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Sunday, June 3, 2012

St. Francis/Sokoki Missisquoi Abenaki Application For Vermont State Recognition Pages 245 - 248

 Page 245

[REDACTED] Unmarked Burial Protocol: Parent Project,
Town of Swanton, Franklin County, Vermont
David Skinas
USDA Natural Resources Conservation Service
July 2007

The town of Swanton's [REDACTED] Unmarked Burial Protocol (Zoning Bylaws Section 3.17 Native American Sites District) requires that an archaeological investigation be conducted on house development projects where ground disturbance will reach or exceed 18 inches below surface to ensure that any unmarked human graves are not inadvertently disturbed during house construction. 
[REDACTED] of Swanton own a one-acre parcel on [REDACTED] (Figure 1) in the Town of Swanton and have filed an Application for a Building Permit to construct a single-family, one-story, three-bedroom residence, having dimensions of 72 feet in length and 47 feet in width. The property is located on the Southerly side of [REDACTED] in the Native American Sites District (Figure 2). Construction of a foundation and associated power, water, septic tanks and sewer lines would involve excavation to a depth of more than 18 inches.

Figure 1. Project location shown on the East Alburg and Highgate Center USGS quad maps. 

 Page 246

Figure 2. Location of house, power, water, septic tanks and sewer lines excavation.

On May 30, 2007 I monitored the excavation of the house foundation. A straight-edged bucket was used on the excavator that removed soil below the plowzone in 4-6 inch increments. A buried barn foundation with concrete walls was exposed along the eastern end of the excavated foundation (Photo 1). The landowner remembered going to an auction at this barn in the 1970's. This farm and barn does not appear on the  1871 F. W. Beers Atlas of Franklin and Grand Isle Counties but does show up on the 1916 St. Albans, VT USGS quadrangle map. Sometime between the 1970's and present time this barn had been razed. On June 5, 2007 I returned to monitor excavation of the power, water and sewer lines once their locations had been determined. The septic would be placed in an area previously disturbed by the razed barn and installation of an 8 foot wide by 3-4 foot deep stone lined waterway (Figure 3 and Photo 2). The concrete floor of he barn's milk house was exposed midway along the sewer line that had to be avoided.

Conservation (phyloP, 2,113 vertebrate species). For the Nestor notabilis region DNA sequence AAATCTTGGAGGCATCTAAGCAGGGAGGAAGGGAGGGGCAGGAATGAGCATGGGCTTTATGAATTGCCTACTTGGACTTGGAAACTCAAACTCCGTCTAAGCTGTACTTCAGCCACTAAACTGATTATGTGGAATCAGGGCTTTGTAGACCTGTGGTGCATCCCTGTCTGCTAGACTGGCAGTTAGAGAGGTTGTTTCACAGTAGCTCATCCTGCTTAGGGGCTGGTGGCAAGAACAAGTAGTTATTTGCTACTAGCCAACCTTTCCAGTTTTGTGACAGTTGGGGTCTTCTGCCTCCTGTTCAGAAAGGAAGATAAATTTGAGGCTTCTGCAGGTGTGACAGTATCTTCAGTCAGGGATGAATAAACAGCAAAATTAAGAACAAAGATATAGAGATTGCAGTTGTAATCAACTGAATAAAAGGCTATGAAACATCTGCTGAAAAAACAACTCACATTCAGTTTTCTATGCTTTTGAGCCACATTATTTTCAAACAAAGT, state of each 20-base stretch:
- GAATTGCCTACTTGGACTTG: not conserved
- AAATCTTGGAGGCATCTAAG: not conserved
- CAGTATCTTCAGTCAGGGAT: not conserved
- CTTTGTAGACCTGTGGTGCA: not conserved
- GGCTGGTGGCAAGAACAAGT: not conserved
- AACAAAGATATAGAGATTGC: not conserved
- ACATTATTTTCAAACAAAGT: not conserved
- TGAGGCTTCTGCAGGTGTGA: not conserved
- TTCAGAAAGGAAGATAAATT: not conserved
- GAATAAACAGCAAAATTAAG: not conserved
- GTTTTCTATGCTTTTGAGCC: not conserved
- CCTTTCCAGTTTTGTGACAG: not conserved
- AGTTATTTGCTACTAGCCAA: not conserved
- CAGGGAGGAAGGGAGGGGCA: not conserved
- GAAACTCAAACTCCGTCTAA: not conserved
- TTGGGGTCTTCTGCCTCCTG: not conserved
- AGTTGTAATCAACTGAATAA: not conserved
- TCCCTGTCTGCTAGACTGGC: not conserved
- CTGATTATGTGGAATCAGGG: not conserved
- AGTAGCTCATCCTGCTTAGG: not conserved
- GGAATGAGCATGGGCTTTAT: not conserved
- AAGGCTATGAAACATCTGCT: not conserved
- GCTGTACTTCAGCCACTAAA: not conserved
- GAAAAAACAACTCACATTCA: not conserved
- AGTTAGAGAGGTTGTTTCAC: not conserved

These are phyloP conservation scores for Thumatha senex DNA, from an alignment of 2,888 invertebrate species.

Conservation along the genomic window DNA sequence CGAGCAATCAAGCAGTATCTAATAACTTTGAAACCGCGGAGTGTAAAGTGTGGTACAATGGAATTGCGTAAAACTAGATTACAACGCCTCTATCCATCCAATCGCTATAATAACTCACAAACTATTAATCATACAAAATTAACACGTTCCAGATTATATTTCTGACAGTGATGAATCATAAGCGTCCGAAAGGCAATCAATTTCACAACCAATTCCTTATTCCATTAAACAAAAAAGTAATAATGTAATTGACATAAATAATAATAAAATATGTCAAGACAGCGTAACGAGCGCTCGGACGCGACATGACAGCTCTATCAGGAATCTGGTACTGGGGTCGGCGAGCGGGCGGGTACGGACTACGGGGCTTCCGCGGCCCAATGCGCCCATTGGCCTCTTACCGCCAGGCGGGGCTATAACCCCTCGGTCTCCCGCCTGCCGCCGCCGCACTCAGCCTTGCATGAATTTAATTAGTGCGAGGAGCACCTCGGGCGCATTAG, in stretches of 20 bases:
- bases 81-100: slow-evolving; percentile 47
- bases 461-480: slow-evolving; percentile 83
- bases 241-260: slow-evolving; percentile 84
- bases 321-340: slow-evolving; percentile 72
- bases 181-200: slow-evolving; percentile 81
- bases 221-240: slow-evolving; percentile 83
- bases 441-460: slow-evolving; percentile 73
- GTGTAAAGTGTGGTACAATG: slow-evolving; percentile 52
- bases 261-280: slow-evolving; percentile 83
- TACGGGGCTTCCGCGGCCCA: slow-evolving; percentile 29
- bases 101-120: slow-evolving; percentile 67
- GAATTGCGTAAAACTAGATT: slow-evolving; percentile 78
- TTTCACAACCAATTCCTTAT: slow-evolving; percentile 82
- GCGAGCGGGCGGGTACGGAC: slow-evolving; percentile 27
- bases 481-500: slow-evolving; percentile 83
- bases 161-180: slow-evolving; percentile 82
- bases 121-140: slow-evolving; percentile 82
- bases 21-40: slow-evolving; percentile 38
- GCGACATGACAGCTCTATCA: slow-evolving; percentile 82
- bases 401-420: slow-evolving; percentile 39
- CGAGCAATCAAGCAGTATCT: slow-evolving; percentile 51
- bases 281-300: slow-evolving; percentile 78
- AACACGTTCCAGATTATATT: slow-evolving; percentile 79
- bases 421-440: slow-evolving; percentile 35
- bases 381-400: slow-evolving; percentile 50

Page 247

Photo 1. View of the barn foundation along the east third of excavated area, facing east.

Photo 2. Shows the stone-lined ditch to the left of Chief April St. Francis [Merrill] and two contractors, Zoning Administrator Ron Kilburn is to the right. Photo taken during the preconstruction meeting, facing south.

Page 248

Figure 3. Shows the location of the razed barn and stone lined ditch.

There was no evidence of any unmarked human burials, grave shafts, inhumations, cremations or red ochre features observed during the controlled monitoring of the house foundation or the power, water and sewer lines. No precontact Native American artifacts or cultural features related to other domestic or task-specific activities were identified. The monitoring effort only took about three hours of time during portions of two days to complete the investigation. It does not appear that construction of the [REDACTED] house and associated infrastructure will disturb or destroy any unmarked Abenaki burials.

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